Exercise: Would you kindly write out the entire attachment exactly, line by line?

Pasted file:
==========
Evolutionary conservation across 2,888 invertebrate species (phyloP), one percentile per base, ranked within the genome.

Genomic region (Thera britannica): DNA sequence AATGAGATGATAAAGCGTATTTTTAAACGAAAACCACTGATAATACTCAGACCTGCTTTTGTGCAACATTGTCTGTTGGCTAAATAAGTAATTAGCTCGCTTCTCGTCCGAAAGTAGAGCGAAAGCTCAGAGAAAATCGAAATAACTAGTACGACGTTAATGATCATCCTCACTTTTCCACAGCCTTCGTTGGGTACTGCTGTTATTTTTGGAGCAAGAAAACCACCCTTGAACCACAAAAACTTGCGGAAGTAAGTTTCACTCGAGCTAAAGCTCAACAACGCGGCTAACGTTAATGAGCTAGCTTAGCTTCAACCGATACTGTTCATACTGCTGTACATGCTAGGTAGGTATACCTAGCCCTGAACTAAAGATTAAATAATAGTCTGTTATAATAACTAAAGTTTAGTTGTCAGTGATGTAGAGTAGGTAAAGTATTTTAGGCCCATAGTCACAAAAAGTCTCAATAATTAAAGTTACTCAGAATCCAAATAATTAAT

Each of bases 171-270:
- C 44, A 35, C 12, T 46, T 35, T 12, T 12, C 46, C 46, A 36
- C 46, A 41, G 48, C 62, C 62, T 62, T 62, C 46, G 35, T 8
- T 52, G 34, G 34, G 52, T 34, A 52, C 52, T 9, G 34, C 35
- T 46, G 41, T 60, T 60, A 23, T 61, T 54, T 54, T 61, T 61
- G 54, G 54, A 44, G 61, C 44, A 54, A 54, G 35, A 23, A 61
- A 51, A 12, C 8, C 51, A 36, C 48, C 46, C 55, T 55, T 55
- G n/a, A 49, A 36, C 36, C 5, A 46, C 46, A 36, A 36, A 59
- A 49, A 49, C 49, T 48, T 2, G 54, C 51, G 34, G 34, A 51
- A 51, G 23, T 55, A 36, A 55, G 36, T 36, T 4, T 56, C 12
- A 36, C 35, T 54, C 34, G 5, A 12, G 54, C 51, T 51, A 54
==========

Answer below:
Evolutionary conservation across 2,888 invertebrate species (phyloP), one percentile per base, ranked within the genome.

Genomic region (Thera britannica): DNA sequence AATGAGATGATAAAGCGTATTTTTAAACGAAAACCACTGATAATACTCAGACCTGCTTTTGTGCAACATTGTCTGTTGGCTAAATAAGTAATTAGCTCGCTTCTCGTCCGAAAGTAGAGCGAAAGCTCAGAGAAAATCGAAATAACTAGTACGACGTTAATGATCATCCTCACTTTTCCACAGCCTTCGTTGGGTACTGCTGTTATTTTTGGAGCAAGAAAACCACCCTTGAACCACAAAAACTTGCGGAAGTAAGTTTCACTCGAGCTAAAGCTCAACAACGCGGCTAACGTTAATGAGCTAGCTTAGCTTCAACCGATACTGTTCATACTGCTGTACATGCTAGGTAGGTATACCTAGCCCTGAACTAAAGATTAAATAATAGTCTGTTATAATAACTAAAGTTTAGTTGTCAGTGATGTAGAGTAGGTAAAGTATTTTAGGCCCATAGTCACAAAAAGTCTCAATAATTAAAGTTACTCAGAATCCAAATAATTAAT

Each of bases 171-270:
- C 44, A 35, C 12, T 46, T 35, T 12, T 12, C 46, C 46, A 36
- C 46, A 41, G 48, C 62, C 62, T 62, T 62, C 46, G 35, T 8
- T 52, G 34, G 34, G 52, T 34, A 52, C 52, T 9, G 34, C 35
- T 46, G 41, T 60, T 60, A 23, T 61, T 54, T 54, T 61, T 61
- G 54, G 54, A 44, G 61, C 44, A 54, A 54, G 35, A 23, A 61
- A 51, A 12, C 8, C 51, A 36, C 48, C 46, C 55, T 55, T 55
- G n/a, A 49, A 36, C 36, C 5, A 46, C 46, A 36, A 36, A 59
- A 49, A 49, C 49, T 48, T 2, G 54, C 51, G 34, G 34, A 51
- A 51, G 23, T 55, A 36, A 55, G 36, T 36, T 4, T 56, C 12
- A 36, C 35, T 54, C 34, G 5, A 12, G 54, C 51, T 51, A 54